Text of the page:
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Solr is an open source search platform from Apache. It has a very powerful full-text search capability among other things.
Solr is written in Java. And it runs as a standalone search server within a servlet container like Tomcat. When you are working on a Ruby on Rails application you do not want to maintain Tomcat server. This is where websolr comes in picture. Websolr manages the index and the Rails application interacts with index using a gem called sunspot-rails .
# Gemfile gem 'sunspot_rails', '= 1.3.3' # search feature
Here I am interested in searching products.
class Product < ActiveRecord::Base searchable do text :name, boost: 1.5 text :description end end
rails g sunspot_rails:install
Above command creates
config/sunspot.yml file. By default this file looks like following.
production: solr: hostname: localhost port: 8983 log_level: WARNING development: solr: hostname: localhost port: 8982 log_level: INFO test: solr: hostname: localhost port: 8981 log_level: WARNING
The way sunspot works is that after every single web request it updates solr about the changes that took place in the request. This is not desirable. To turn that off add
auto_commit_after_request option to false in the
I would also change the
log_level for development to
DEBUG . The revised
config/sunspot.yml file would look like
production: solr: hostname: localhost port: 8983 log_level: WARNING auto_commit_after_request: false development: solr: hostname: localhost port: 8980 log_level: DEBUG auto_commit_after_request: false test: solr: hostname: localhost port: 8981 log_level: DEBUG auto_commit_after_request: false
In the above case anytime I create, update or destroy a product then as part of
after_save callback solr commit commands are issued. Since
after_save callbacks are part of ActiveRecord transaction, this slows up the create, update and destroy operation. I like all these operations to happen in background.
Here is how I handled it
class Product < ActiveRecord::Base searchable do text :name, boost: 1.5 text :description end handle_asynchronously :solr_index, queue: 'indexing', priority: 50 handle_asynchronously :solr_index!, queue: 'indexing', priority: 50 handle_asynchronously :remove_from_index, queue: 'indexing', priority: 50 end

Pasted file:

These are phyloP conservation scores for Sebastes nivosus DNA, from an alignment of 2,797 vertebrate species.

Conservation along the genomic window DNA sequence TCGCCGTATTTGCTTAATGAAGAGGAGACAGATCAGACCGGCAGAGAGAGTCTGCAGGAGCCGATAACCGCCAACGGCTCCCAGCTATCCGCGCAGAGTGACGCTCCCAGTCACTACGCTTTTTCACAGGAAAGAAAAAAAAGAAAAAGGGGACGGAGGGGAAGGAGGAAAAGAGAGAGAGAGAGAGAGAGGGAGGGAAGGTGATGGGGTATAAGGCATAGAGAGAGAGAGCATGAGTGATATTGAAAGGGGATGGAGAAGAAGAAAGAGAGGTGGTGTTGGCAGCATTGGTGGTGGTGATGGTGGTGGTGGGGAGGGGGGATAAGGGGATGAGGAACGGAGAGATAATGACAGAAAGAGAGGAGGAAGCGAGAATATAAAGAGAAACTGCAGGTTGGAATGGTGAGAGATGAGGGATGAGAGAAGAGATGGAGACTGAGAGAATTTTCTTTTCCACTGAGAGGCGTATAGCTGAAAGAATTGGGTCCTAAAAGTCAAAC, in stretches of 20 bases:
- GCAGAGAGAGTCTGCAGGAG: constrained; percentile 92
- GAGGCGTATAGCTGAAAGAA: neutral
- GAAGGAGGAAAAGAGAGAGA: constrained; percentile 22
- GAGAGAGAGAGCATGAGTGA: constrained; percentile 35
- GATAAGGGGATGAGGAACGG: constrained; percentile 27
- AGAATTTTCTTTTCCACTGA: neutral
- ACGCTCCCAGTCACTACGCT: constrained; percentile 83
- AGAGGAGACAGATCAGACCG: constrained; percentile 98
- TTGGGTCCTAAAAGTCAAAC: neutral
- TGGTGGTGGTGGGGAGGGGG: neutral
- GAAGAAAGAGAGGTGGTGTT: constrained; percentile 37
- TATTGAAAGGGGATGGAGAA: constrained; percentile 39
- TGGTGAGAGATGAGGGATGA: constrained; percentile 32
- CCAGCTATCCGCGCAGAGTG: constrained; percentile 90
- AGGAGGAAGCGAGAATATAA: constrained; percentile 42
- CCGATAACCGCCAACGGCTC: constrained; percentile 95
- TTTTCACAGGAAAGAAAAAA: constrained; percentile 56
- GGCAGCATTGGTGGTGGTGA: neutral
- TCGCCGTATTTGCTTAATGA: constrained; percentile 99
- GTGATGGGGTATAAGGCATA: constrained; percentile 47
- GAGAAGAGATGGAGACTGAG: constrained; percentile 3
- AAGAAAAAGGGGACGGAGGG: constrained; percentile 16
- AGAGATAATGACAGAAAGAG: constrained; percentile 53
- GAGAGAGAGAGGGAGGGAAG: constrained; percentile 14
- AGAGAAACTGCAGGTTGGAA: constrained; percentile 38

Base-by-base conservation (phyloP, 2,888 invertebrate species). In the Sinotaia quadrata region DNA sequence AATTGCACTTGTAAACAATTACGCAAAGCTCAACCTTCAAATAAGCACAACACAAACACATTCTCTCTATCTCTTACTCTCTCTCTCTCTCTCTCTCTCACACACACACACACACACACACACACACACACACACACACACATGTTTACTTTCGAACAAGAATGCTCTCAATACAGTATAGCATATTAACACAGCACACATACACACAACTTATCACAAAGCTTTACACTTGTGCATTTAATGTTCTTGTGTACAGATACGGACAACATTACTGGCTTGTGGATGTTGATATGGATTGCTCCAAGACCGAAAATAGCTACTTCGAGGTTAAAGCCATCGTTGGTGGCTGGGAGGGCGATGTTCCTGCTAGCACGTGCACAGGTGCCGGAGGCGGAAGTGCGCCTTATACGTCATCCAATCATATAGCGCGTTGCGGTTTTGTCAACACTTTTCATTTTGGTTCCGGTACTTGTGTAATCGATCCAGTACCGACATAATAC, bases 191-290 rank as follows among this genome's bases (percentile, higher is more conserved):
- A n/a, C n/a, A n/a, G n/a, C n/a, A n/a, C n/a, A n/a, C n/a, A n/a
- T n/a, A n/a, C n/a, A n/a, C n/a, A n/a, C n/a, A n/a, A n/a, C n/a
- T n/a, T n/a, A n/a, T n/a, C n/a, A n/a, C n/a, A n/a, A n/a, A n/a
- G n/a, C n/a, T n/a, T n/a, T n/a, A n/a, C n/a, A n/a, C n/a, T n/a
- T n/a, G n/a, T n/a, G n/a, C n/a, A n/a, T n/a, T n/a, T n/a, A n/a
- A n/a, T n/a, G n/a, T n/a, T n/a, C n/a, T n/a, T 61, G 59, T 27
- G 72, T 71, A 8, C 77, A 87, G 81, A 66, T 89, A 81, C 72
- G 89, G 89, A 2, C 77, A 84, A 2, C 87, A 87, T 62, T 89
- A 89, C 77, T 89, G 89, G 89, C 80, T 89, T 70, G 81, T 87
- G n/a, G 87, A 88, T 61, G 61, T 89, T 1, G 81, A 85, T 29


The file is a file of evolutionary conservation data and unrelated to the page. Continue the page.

In the above case I used Delayed Job but you can use any background job processing tool.
In case of Delayed Job the higher the priority value the less is the priority. By bumping the priority value to 50, I'm making sure that emails and other background jobs are processed before solr work is taken up.
In the above case the call to
remove_from_index has been deferred to Delayed Job. However the record has already been destroyed. So when Delayed Job takes up the work it first tries to retrieve the record. However the record is missing and the background job fails.
Here is how we solved this problem.
class Product < ActiveRecord::Base searchable do text :name, boost: 1.5 text :description end handle_asynchronously :solr_index, queue: 'indexing', priority: 50 handle_asynchronously :solr_index!, queue: 'indexing', priority: 50 def remove_from_index_with_delayed Delayed::Job.enqueue RemoveIndexJob.new(record_class: self.class.to_s, attributes: self.attributes), queue: 'indexing', priority: 50 end alias_method_chain :remove_from_index, :delayed end
Add another worker named
class RemoveIndexJob < Struct.new(:options) def perform return if options.nil? options.symbolize_keys! record = options[:record_class].constantize.new options[:attributes].except("id") record.id = options[:attributes]["id"] record.remove_from_index_without_delayed end end
From the websolr documentation it was not clear that the sunspot gem first looks for an environment variable called
WEBSOLR_URL and if that environment variable has a value then sunspot assumes that the solr index is at that url. If no value is found then it assumes that it is dealing with local solr instance.
So if you are using websolr then make sure that your application has environment variable
WEBSOLR_URL properly configured in staging and in production environment.